Women artists, musicians, and performers celebrated at ‘Babefest’

First performer who opened up Babe Fest, Amelia Cooper, playing mellow guitar notes with clear and resonating vocals.

This weekend was all about the babes in Fairbanks. Babefest returned to The Pub on Friday for their 4th annual celebration of women artists, musicians, and performers. The event drew an enthusiastic audience who showed tons of support for the music and the women-centric theme of the show.

“It’s a great crowd,” said UAF student Syd Paulino on the night of the performances.

Babefest, dubbed this year as Babefest IV, is about inclusivity and creating a safe space for female-identified performers to freely express their art. The event featured several musicians and performers as well as FLOW, the Fairbanks Ladies of Wrestling. The event also had tables for Planned Parenthood and the local organization Hrrrl Scouts set up for attendees to visit and learn more about.

Among the performers were a spectacular line-up of bands and musicians ranging from the bluesy harmonica-infused sounds of Annie Where The Sun Don’t Shine to the conscious and high intensity rap of AKU-MATU.

Allison Warden performed on stage as “AKU-MATU” as she spat intense rap bars over a hip-hop instrumental, adding to the variety of performances and music at the festival.

The first performer of the night was Amelia Cooper, whose soft and mellow guitar chords and clear voice set a calm mood for the beginning of the night. Following Amelia was Heather Warren, who took the stage immediately after to deliver a powerful set of poems.

Heather Warren’s poetry slammed against the ears of the crowd with a steady and emotional cadence. The end of each line was met often with sounds of agreement and support from the audience, who felt the themes of struggle and identity loud and clear. Heather ended their set with a new poem written specifically for Babefest titled The Evolution of Babe.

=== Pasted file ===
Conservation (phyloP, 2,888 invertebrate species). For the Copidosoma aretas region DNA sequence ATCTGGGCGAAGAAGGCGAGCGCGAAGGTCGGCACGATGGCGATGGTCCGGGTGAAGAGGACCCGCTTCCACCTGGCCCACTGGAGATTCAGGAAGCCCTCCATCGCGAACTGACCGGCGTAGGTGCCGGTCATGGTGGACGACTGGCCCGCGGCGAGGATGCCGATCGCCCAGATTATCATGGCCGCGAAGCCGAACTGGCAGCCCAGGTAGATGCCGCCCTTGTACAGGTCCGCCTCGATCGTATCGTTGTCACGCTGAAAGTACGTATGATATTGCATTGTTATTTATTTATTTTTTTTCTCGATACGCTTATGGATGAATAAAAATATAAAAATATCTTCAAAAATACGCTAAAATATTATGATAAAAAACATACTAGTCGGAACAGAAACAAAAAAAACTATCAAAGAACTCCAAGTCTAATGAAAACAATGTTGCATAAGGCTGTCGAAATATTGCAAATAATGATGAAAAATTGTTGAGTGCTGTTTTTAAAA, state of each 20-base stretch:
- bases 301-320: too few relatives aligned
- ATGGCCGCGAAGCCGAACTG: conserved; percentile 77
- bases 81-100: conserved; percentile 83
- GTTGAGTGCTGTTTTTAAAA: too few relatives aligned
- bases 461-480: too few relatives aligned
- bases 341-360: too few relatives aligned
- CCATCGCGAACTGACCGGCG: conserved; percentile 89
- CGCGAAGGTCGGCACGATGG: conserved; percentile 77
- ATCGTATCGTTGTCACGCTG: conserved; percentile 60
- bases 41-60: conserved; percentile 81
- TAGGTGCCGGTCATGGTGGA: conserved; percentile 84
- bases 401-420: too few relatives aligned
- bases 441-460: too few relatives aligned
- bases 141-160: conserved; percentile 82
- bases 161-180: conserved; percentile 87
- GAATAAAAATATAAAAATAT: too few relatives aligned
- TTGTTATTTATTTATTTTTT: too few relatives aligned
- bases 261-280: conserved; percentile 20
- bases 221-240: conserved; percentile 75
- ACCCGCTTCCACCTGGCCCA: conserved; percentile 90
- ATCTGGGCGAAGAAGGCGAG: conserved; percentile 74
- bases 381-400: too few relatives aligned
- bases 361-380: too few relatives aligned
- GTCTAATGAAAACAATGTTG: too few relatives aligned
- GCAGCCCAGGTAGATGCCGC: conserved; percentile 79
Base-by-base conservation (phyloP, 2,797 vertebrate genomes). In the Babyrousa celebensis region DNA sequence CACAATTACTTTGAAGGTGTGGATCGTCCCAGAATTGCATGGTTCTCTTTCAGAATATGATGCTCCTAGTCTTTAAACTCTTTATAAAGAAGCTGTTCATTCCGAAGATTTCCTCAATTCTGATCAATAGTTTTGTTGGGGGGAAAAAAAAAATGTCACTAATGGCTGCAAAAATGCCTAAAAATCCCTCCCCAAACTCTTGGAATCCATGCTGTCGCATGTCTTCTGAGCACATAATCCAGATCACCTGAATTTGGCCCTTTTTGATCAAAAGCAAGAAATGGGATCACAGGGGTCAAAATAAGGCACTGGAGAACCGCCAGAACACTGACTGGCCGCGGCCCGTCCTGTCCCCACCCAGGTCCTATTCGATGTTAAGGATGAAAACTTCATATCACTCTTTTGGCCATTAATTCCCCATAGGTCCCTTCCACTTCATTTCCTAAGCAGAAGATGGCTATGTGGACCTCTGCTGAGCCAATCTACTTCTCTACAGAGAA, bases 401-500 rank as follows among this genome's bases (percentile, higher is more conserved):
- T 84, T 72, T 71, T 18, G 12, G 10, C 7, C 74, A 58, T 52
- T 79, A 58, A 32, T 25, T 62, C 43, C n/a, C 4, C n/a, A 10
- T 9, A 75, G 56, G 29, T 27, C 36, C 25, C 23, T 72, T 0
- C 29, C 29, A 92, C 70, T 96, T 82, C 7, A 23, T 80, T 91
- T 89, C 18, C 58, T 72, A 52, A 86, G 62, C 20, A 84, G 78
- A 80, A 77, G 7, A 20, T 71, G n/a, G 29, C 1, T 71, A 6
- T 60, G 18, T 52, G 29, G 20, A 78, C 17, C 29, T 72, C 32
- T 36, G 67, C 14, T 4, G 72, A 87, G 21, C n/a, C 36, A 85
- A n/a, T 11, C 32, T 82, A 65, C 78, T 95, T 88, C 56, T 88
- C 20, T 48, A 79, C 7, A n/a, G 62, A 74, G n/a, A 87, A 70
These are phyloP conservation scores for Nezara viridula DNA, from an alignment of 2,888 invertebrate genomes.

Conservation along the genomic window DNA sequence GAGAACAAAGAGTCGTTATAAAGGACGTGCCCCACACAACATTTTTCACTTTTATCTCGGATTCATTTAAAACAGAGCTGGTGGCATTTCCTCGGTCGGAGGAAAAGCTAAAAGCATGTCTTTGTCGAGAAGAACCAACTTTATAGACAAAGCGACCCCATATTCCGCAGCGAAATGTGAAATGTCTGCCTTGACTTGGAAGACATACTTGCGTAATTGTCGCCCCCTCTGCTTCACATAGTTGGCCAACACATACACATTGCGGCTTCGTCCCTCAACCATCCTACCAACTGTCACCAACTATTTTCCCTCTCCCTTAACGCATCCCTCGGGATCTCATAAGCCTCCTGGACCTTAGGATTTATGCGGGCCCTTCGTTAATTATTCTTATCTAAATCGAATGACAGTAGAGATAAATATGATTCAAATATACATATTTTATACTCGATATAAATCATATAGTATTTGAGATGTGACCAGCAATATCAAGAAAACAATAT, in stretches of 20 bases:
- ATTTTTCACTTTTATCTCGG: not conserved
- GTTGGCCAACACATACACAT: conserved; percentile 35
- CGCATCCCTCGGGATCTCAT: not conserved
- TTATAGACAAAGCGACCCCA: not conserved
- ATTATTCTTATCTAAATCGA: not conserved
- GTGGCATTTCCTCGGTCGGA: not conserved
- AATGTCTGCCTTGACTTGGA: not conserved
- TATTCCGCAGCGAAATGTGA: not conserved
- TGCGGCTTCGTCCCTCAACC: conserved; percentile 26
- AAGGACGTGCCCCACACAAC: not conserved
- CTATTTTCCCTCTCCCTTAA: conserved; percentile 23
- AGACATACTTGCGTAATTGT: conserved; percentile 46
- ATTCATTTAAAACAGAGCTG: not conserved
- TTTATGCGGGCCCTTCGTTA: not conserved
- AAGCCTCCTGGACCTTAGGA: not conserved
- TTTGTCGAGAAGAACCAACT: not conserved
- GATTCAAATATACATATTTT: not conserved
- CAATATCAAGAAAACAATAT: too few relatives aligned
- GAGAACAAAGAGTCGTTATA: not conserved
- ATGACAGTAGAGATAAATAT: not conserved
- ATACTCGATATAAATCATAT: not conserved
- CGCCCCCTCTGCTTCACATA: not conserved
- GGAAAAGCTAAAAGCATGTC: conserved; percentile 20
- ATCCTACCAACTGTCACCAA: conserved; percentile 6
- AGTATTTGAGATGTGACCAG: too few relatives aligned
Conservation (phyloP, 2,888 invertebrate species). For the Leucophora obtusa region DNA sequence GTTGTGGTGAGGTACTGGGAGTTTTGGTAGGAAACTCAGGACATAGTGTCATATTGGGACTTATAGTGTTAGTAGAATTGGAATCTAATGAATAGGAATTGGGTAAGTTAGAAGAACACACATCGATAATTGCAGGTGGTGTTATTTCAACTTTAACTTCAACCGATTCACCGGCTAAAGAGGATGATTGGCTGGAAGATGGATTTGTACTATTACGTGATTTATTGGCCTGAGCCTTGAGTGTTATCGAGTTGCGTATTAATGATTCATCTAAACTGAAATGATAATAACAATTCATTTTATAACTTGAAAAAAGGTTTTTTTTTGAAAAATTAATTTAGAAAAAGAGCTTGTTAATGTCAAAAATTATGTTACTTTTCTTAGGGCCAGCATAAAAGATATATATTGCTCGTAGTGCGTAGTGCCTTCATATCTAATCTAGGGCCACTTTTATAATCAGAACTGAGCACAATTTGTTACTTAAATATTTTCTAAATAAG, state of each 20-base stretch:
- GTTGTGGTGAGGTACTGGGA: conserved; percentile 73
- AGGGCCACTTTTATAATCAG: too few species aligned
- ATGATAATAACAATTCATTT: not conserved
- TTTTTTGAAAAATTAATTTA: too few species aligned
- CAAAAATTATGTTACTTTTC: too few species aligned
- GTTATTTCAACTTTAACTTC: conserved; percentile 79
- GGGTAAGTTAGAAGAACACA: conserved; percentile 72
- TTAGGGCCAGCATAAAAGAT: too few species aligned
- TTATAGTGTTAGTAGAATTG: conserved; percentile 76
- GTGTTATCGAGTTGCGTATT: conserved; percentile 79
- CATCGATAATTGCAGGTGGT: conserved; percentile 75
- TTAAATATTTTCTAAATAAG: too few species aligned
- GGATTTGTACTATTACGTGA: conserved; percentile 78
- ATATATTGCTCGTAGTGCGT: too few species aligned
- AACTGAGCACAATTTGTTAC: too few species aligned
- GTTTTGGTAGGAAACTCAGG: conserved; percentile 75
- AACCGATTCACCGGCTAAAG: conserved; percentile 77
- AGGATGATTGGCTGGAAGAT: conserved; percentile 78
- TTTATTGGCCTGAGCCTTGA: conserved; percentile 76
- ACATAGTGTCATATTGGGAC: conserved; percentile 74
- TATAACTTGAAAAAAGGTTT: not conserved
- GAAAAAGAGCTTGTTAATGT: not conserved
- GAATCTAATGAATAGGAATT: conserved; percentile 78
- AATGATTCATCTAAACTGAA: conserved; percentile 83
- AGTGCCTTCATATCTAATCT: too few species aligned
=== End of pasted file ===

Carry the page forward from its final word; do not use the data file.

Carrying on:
Following Heather, the night began to become much louder.

Spank Williams & the Poor Choices took the stage and played a loud and fast blend of country and rock establishing a precedent for high volume for the rest of the event.

The crowd began to cheer and clap as the Fairbanks Ladies of Wrestling took the stage to actively challenge them to contests of strength. Many people in The Pub answered the call, but none could best the FLOW wrestlers. The losing challengers all admitted defeat after being beaten by the seasoned warriors.

Mary Fagan aka “Thunder Thighs,” a member of Fairbanks Ladies of Wrestling in a competition of strength with another member. Both are squatting with people from the audience. The members were also challenging others to arm and leg wrestling matches.

Following FLOW, Annie Where The Sun Don’t Shine took the stage. They opened their set by playing a cover of a song by Fairbanks band Harm, who had played at the first Babefest three years ago.

By this time, Babefest had attracted enough people to fill The Pub. Even with the large amount of people present, it still reflected the inclusive and welcoming environment of Babefest.

After Annie Where The Sun Don’t Shine’s set, the crowd that they had generated in front of the stage stayed put while the next performer, AKU-MATU, took the stage.

AKU-MATU, an Iñupiaq interdisciplinary artist, brought an intense rap performance and a fun and laid-back energy to the Babefest lineup. Her set involved numerous changes of attire as well as socially and environmentally conscious lyrics. Her songs involved frequent audience interactions that pulled the crowd’s attention beyond the stage and into each song’s subject.

After AKU-MATU’s hip-hop performance, the folk vibes of Backcuntry Bruthers graced the stage.

Their set blended an upright bass, percussion, steel guitar and trumpet and provided a very free and acoustic sound. Members of the crowd began to dance together when the music adopted a distinct swing feel.

The last band of the night was Broad Squad, from Anchorage, a hip three-piece band whose set tied up the evening of performances.

Those attending enjoyed the positive and inclusive environment that Babefest promoted. Kengo Nagaoka, visiting home from school in Denver, was thrilled by the event.

“It’s pretty tight, I like the vibe,” he said. “I’m back in my hometown and wanted to catch a real Fairbanks show. I’m glad there’s an event that supports planned parenthood and women musicians.”

You may also like...